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Logistics Going Green

Bernita Marais

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A logistics start-up has launched eco-friendly packaging that allows online retailers to minimize their impact on the environment with last-mile deliveries. The new packaging will offer the same quality, durability, and security everyone has come to expect with an added benefit of leaving minimal impact on the environment.

In South Africa alone, billions of plastic bags are discarded every year. Clinging to trees, spreading across fences, and filling up gutters. Sadly, the logistics industry also contributes to this single-use plastic wastefulness.

Many single-use plastic items are only used for a few minutes and outlive their users for hundreds of years. Being industry disruptors within the logistics field, the logistics start-up has the privilege to address this pressing concern and pilot their new sustainable paper packaging range, which includes mailing bags, envelopes and packaging tape ensuring tough tamperproof and trusted products.

There is no denying it anymore, single-use plastic is not sustainable. By adding this paper packaging option to last-mile delivery every fulfilment strategy can be environmentally sustainable and change the logistics industry altogether.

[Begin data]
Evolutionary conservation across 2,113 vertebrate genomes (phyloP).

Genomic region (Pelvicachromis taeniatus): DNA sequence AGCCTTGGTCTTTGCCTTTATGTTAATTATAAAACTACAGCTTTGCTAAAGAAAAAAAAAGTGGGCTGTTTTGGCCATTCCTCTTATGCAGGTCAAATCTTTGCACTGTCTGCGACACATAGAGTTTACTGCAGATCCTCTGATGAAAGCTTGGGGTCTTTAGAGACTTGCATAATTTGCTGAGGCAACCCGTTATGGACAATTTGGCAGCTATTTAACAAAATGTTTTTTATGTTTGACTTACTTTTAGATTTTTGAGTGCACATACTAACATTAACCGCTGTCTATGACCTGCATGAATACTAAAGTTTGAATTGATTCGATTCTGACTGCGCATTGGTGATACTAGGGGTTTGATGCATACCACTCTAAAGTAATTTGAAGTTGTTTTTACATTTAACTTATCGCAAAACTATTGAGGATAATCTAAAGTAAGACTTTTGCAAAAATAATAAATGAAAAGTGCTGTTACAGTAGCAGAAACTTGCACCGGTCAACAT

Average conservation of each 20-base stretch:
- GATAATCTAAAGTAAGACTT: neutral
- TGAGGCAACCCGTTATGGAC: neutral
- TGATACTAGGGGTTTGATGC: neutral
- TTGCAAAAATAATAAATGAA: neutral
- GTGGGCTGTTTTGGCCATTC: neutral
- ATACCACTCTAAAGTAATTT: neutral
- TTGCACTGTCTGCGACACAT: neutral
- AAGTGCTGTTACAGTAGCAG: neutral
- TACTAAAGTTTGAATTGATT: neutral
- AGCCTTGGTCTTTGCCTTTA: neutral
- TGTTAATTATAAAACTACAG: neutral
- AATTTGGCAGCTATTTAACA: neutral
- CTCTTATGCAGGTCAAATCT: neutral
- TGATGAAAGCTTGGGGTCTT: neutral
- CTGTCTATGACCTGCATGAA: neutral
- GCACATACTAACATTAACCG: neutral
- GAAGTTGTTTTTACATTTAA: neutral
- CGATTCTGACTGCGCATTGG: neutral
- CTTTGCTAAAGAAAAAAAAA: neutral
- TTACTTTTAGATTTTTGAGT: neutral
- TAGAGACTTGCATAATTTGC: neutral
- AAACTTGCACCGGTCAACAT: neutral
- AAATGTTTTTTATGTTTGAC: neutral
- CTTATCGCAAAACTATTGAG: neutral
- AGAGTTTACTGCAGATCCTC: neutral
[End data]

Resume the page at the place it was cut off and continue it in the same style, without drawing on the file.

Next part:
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Logistics

Abu Qir Port Project Contract Awarded to DEME

SCN Africa

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DEME, the dredging, offshore, environmental, and infrastructure service specialists, announced that at the end of last year it secured a large dredging contract for the Abu Qir port project in Egypt.

Described as the largest ever dredging and land reclamation contract in history, the project includes the reclamation of 1 000ha of new land, the deepening of the port’s approach channel to 23m and the dredging of a turning basin to 22m. More than 150-million cubic metres will be dredged.

This ambitious megaproject creates land for the expansion and further development of Abu Qir, which boasts an ancient history and is slated to become a bustling economic hub, supplementing nearby Alexandria, in Egypt.

DEME will deploy the world’s most powerful CSD (Cutter Suction Dredger) ‘Spartacus’ on the project.

The project’s preparation has already started, with the main works set to commence in early 2021. The project is set for completion in 2023.

“We are very proud to have secured our largest ever dredging and land reclamation contract to date, and to support the Arab Republic of Egypt in its ambitions to develop a world-class project,” says DEME CEO Luc Vandenbulcke.

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Convergence Partners acquire CTrack

SCN Africa

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Technology investor Convergence Partners has entered into an agreement with Inseego to acquire 100% of Ctrack’s operations in Africa and the Middle East.

The transaction will be the maiden investment for its third fund, the Convergence Partners Digital Infrastructure Fund (CPDIF).

Ctrack is a telematics software-as-a-service digital infrastructure platform, providing fleet management, insurance and weather telematics solutions, as well as asset tracking products, to its subscribers in Africa and the Middle East.